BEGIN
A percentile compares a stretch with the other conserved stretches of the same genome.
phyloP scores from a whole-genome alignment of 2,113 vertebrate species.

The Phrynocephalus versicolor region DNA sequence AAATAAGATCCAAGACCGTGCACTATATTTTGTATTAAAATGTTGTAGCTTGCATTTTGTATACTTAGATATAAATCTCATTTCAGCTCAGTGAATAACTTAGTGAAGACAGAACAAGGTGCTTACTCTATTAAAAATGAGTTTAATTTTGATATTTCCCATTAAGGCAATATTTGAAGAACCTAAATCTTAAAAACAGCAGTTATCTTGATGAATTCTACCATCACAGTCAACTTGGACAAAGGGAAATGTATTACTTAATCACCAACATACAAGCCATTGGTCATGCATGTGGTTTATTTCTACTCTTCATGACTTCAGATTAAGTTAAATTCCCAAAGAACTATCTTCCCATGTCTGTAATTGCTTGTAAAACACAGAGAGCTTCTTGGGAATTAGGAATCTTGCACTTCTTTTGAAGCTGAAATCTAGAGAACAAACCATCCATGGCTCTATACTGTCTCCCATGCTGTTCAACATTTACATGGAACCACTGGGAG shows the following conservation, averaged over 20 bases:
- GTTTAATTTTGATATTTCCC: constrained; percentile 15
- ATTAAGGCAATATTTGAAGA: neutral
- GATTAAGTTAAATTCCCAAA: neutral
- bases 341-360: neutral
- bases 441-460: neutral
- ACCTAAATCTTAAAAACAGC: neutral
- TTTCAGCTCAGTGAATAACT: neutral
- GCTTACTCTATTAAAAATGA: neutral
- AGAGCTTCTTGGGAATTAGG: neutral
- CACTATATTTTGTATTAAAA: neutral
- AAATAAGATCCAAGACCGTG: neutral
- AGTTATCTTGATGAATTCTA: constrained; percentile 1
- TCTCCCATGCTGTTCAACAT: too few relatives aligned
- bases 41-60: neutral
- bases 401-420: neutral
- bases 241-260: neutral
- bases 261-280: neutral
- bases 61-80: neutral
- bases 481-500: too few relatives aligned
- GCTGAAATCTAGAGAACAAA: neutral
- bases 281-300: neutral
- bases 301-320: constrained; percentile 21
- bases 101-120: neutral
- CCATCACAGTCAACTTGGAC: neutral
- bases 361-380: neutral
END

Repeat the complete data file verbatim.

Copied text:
A percentile compares a stretch with the other conserved stretches of the same genome.
phyloP scores from a whole-genome alignment of 2,113 vertebrate species.

The Phrynocephalus versicolor region DNA sequence AAATAAGATCCAAGACCGTGCACTATATTTTGTATTAAAATGTTGTAGCTTGCATTTTGTATACTTAGATATAAATCTCATTTCAGCTCAGTGAATAACTTAGTGAAGACAGAACAAGGTGCTTACTCTATTAAAAATGAGTTTAATTTTGATATTTCCCATTAAGGCAATATTTGAAGAACCTAAATCTTAAAAACAGCAGTTATCTTGATGAATTCTACCATCACAGTCAACTTGGACAAAGGGAAATGTATTACTTAATCACCAACATACAAGCCATTGGTCATGCATGTGGTTTATTTCTACTCTTCATGACTTCAGATTAAGTTAAATTCCCAAAGAACTATCTTCCCATGTCTGTAATTGCTTGTAAAACACAGAGAGCTTCTTGGGAATTAGGAATCTTGCACTTCTTTTGAAGCTGAAATCTAGAGAACAAACCATCCATGGCTCTATACTGTCTCCCATGCTGTTCAACATTTACATGGAACCACTGGGAG shows the following conservation, averaged over 20 bases:
- GTTTAATTTTGATATTTCCC: constrained; percentile 15
- ATTAAGGCAATATTTGAAGA: neutral
- GATTAAGTTAAATTCCCAAA: neutral
- bases 341-360: neutral
- bases 441-460: neutral
- ACCTAAATCTTAAAAACAGC: neutral
- TTTCAGCTCAGTGAATAACT: neutral
- GCTTACTCTATTAAAAATGA: neutral
- AGAGCTTCTTGGGAATTAGG: neutral
- CACTATATTTTGTATTAAAA: neutral
- AAATAAGATCCAAGACCGTG: neutral
- AGTTATCTTGATGAATTCTA: constrained; percentile 1
- TCTCCCATGCTGTTCAACAT: too few relatives aligned
- bases 41-60: neutral
- bases 401-420: neutral
- bases 241-260: neutral
- bases 261-280: neutral
- bases 61-80: neutral
- bases 481-500: too few relatives aligned
- GCTGAAATCTAGAGAACAAA: neutral
- bases 281-300: neutral
- bases 301-320: constrained; percentile 21
- bases 101-120: neutral
- CCATCACAGTCAACTTGGAC: neutral
- bases 361-380: neutral